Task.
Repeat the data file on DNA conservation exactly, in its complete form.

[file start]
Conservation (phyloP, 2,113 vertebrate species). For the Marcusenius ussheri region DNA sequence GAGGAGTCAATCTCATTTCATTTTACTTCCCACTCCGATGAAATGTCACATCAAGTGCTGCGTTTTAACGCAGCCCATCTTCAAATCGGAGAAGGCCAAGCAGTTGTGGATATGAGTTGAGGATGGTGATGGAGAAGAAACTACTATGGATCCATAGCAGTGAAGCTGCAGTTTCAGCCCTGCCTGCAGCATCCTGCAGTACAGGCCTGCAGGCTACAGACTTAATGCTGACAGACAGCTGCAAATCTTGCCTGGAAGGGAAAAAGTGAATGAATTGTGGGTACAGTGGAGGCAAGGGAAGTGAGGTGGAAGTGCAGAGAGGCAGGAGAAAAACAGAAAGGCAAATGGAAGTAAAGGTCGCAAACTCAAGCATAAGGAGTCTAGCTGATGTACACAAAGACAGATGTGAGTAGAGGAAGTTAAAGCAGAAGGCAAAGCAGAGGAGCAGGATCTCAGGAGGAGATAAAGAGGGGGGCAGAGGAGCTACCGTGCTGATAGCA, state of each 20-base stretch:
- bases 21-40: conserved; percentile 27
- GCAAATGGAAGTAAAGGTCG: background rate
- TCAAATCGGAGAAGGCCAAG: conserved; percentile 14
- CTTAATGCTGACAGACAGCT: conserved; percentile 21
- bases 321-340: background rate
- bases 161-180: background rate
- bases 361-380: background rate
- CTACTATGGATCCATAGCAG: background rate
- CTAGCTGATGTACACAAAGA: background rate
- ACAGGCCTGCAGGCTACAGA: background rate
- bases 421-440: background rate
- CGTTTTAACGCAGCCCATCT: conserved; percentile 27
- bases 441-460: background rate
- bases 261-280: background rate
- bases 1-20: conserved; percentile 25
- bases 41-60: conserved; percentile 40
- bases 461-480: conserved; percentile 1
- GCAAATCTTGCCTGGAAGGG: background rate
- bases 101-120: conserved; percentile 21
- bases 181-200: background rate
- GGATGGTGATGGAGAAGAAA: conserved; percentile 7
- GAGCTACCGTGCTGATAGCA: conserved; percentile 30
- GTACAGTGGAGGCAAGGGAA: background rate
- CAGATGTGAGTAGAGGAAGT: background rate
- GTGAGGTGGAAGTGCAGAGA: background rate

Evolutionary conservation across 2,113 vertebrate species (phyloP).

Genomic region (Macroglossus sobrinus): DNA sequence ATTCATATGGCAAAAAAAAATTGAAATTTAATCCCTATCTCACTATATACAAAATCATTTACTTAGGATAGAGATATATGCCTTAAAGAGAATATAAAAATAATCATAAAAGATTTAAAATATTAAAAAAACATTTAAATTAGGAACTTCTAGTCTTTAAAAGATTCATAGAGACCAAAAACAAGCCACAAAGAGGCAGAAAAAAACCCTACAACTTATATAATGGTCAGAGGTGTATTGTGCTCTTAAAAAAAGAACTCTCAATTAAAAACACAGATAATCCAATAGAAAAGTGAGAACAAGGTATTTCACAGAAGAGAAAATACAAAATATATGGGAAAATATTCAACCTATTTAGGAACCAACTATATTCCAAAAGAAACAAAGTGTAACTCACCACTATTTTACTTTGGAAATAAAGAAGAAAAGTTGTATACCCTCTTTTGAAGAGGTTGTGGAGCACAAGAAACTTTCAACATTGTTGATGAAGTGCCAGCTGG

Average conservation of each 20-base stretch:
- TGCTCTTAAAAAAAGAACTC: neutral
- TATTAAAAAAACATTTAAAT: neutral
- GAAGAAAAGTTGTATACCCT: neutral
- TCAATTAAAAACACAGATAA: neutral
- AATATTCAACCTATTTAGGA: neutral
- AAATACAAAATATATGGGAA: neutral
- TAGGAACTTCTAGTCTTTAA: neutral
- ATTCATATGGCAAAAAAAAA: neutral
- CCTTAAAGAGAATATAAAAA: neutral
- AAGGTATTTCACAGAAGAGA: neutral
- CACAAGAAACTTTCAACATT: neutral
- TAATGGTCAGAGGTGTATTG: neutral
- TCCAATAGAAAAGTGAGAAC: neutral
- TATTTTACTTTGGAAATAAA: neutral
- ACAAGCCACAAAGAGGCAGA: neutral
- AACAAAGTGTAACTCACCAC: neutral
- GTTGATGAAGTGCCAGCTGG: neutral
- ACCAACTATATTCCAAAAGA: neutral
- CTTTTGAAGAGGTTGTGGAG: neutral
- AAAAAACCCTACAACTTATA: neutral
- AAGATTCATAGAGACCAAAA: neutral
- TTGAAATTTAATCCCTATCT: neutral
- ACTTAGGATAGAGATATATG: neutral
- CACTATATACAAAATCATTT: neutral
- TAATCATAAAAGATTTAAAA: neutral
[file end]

Conservation (phyloP, 2,113 vertebrate species). For the Marcusenius ussheri region DNA sequence GAGGAGTCAATCTCATTTCATTTTACTTCCCACTCCGATGAAATGTCACATCAAGTGCTGCGTTTTAACGCAGCCCATCTTCAAATCGGAGAAGGCCAAGCAGTTGTGGATATGAGTTGAGGATGGTGATGGAGAAGAAACTACTATGGATCCATAGCAGTGAAGCTGCAGTTTCAGCCCTGCCTGCAGCATCCTGCAGTACAGGCCTGCAGGCTACAGACTTAATGCTGACAGACAGCTGCAAATCTTGCCTGGAAGGGAAAAAGTGAATGAATTGTGGGTACAGTGGAGGCAAGGGAAGTGAGGTGGAAGTGCAGAGAGGCAGGAGAAAAACAGAAAGGCAAATGGAAGTAAAGGTCGCAAACTCAAGCATAAGGAGTCTAGCTGATGTACACAAAGACAGATGTGAGTAGAGGAAGTTAAAGCAGAAGGCAAAGCAGAGGAGCAGGATCTCAGGAGGAGATAAAGAGGGGGGCAGAGGAGCTACCGTGCTGATAGCA, state of each 20-base stretch:
- bases 21-40: conserved; percentile 27
- GCAAATGGAAGTAAAGGTCG: background rate
- TCAAATCGGAGAAGGCCAAG: conserved; percentile 14
- CTTAATGCTGACAGACAGCT: conserved; percentile 21
- bases 321-340: background rate
- bases 161-180: background rate
- bases 361-380: background rate
- CTACTATGGATCCATAGCAG: background rate
- CTAGCTGATGTACACAAAGA: background rate
- ACAGGCCTGCAGGCTACAGA: background rate
- bases 421-440: background rate
- CGTTTTAACGCAGCCCATCT: conserved; percentile 27
- bases 441-460: background rate
- bases 261-280: background rate
- bases 1-20: conserved; percentile 25
- bases 41-60: conserved; percentile 40
- bases 461-480: conserved; percentile 1
- GCAAATCTTGCCTGGAAGGG: background rate
- bases 101-120: conserved; percentile 21
- bases 181-200: background rate
- GGATGGTGATGGAGAAGAAA: conserved; percentile 7
- GAGCTACCGTGCTGATAGCA: conserved; percentile 30
- GTACAGTGGAGGCAAGGGAA: background rate
- CAGATGTGAGTAGAGGAAGT: background rate
- GTGAGGTGGAAGTGCAGAGA: background rate

Evolutionary conservation across 2,113 vertebrate species (phyloP).

Genomic region (Macroglossus sobrinus): DNA sequence ATTCATATGGCAAAAAAAAATTGAAATTTAATCCCTATCTCACTATATACAAAATCATTTACTTAGGATAGAGATATATGCCTTAAAGAGAATATAAAAATAATCATAAAAGATTTAAAATATTAAAAAAACATTTAAATTAGGAACTTCTAGTCTTTAAAAGATTCATAGAGACCAAAAACAAGCCACAAAGAGGCAGAAAAAAACCCTACAACTTATATAATGGTCAGAGGTGTATTGTGCTCTTAAAAAAAGAACTCTCAATTAAAAACACAGATAATCCAATAGAAAAGTGAGAACAAGGTATTTCACAGAAGAGAAAATACAAAATATATGGGAAAATATTCAACCTATTTAGGAACCAACTATATTCCAAAAGAAACAAAGTGTAACTCACCACTATTTTACTTTGGAAATAAAGAAGAAAAGTTGTATACCCTCTTTTGAAGAGGTTGTGGAGCACAAGAAACTTTCAACATTGTTGATGAAGTGCCAGCTGG

Average conservation of each 20-base stretch:
- TGCTCTTAAAAAAAGAACTC: neutral
- TATTAAAAAAACATTTAAAT: neutral
- GAAGAAAAGTTGTATACCCT: neutral
- TCAATTAAAAACACAGATAA: neutral
- AATATTCAACCTATTTAGGA: neutral
- AAATACAAAATATATGGGAA: neutral
- TAGGAACTTCTAGTCTTTAA: neutral
- ATTCATATGGCAAAAAAAAA: neutral
- CCTTAAAGAGAATATAAAAA: neutral
- AAGGTATTTCACAGAAGAGA: neutral
- CACAAGAAACTTTCAACATT: neutral
- TAATGGTCAGAGGTGTATTG: neutral
- TCCAATAGAAAAGTGAGAAC: neutral
- TATTTTACTTTGGAAATAAA: neutral
- ACAAGCCACAAAGAGGCAGA: neutral
- AACAAAGTGTAACTCACCAC: neutral
- GTTGATGAAGTGCCAGCTGG: neutral
- ACCAACTATATTCCAAAAGA: neutral
- CTTTTGAAGAGGTTGTGGAG: neutral
- AAAAAACCCTACAACTTATA: neutral
- AAGATTCATAGAGACCAAAA: neutral
- TTGAAATTTAATCCCTATCT: neutral
- ACTTAGGATAGAGATATATG: neutral
- CACTATATACAAAATCATTT: neutral
- TAATCATAAAAGATTTAAAA: neutral